“Judge: The charge here is the theft of frozen chickens. Are you the defendant? Defendant: No, sir, I'm the guy who stole the chickens.” This is a quote taken directly from actual court records. The accused did not understand the jargon, ‘defendant’, used by the judge. This is an example of taking your audience to confusion as a result of packing your speech/writing with jargon instead of using plain English
Plain English is a style of writing that enables the reader to understand the message conveyed at the first reading. It uses everyday words and short, clear sentences without unnecessary jargon. It doesn’t mean that you have to simplify your work. It is not about compromising on creativity. Writing in plain English is about understanding who your readers are and what they want, and then writing in a way that speaks to them clearly and concisely.
Short sentences are faster to write and easier to read. Shorter is better, but your writing needs to have a flow. Don’t worry about writing a slightly longer sentence here and there, but that is fine if the paragraph reads better and the meaning is clear.
Active voice makes your sentences direct, dynamic and easy to read. Passive verbs can make sentences confusing, ambiguous and, sometimes, rather boring. It adds two additional words for it to make sense. If you want to reduce your word count, hunt down your passive verbs and make them active. This doesn’t mean that we should always avoid passive voice. In some cases, you do not know who or what the subject of a sentence is and in such situations, a passive verb is more appropriate. Undoubtedly, active verbs make your writing clearer, conversational and more engaging.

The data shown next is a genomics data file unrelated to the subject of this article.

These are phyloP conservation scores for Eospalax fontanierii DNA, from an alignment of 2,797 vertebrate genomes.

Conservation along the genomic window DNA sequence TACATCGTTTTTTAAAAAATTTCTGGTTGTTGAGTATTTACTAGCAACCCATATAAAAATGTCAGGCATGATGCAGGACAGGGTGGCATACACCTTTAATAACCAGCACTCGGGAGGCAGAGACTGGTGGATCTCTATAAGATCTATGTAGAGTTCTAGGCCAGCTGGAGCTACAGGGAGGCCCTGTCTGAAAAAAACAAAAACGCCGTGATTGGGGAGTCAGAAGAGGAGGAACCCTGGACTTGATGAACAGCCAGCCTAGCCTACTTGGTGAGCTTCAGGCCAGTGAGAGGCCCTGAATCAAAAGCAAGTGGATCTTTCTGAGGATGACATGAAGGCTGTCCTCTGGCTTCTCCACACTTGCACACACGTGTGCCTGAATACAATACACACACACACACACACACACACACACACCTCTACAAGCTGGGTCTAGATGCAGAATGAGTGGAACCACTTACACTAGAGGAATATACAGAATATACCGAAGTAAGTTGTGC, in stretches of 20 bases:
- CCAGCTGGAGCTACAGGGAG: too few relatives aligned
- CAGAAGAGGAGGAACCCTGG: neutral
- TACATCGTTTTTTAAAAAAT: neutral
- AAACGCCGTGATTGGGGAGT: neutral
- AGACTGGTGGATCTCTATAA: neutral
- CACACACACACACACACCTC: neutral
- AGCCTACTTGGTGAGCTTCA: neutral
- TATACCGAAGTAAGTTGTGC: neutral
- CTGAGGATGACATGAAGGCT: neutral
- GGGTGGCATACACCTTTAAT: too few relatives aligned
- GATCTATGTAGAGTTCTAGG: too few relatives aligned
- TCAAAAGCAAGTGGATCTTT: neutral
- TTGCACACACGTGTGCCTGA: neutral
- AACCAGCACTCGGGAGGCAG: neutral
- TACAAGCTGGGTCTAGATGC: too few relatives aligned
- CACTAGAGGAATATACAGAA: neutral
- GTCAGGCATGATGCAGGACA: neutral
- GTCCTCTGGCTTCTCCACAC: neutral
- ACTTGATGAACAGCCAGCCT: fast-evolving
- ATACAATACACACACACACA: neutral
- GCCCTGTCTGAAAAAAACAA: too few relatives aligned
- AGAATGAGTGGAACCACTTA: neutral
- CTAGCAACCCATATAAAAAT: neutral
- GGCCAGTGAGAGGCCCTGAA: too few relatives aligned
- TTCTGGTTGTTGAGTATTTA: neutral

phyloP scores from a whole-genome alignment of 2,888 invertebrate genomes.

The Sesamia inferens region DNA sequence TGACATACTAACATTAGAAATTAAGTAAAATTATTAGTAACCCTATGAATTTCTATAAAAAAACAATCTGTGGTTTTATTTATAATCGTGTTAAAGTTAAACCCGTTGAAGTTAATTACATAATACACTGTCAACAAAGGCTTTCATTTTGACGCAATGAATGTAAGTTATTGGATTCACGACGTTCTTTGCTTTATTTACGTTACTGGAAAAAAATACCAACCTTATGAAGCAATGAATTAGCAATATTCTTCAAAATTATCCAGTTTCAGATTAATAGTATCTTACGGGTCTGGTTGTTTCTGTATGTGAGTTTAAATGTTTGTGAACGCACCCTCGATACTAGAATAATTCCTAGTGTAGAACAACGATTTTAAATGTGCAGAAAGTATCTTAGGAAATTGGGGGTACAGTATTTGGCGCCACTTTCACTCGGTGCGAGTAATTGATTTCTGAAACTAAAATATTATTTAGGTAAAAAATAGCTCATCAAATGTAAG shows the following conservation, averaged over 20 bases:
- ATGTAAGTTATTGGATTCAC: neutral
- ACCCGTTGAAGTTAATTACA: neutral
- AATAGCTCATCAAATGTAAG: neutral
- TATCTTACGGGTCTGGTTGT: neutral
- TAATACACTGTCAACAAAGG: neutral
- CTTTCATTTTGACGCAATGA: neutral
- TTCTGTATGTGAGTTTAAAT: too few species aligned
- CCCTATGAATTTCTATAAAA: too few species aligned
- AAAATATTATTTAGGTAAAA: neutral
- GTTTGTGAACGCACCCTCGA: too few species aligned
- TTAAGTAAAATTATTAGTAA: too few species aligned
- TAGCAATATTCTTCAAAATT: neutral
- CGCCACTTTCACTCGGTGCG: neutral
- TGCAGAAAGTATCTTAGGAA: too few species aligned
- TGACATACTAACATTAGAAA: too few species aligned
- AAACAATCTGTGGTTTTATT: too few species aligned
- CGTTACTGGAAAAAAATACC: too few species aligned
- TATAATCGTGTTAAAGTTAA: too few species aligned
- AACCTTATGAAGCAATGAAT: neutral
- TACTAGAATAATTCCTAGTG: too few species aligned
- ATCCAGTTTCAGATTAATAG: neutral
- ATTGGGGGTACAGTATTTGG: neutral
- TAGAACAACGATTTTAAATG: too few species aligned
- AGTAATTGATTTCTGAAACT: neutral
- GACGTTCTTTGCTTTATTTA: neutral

Always keep the reader in your mind while you write and use words that make sense to your reader. If it is for a broad audience, it is a good idea to use everyday language and avoid jargon. But some jargon is fine if it fits the context and makes sense to the reader. The simplest way to communicate with someone means planning ahead, knowing your audience and making no assumptions.
Writing plain English is like forming a habit. If you can make it part of your daily writing process, these principles will come spontaneously to your writing. You will not worry or even think about making it plain or simple.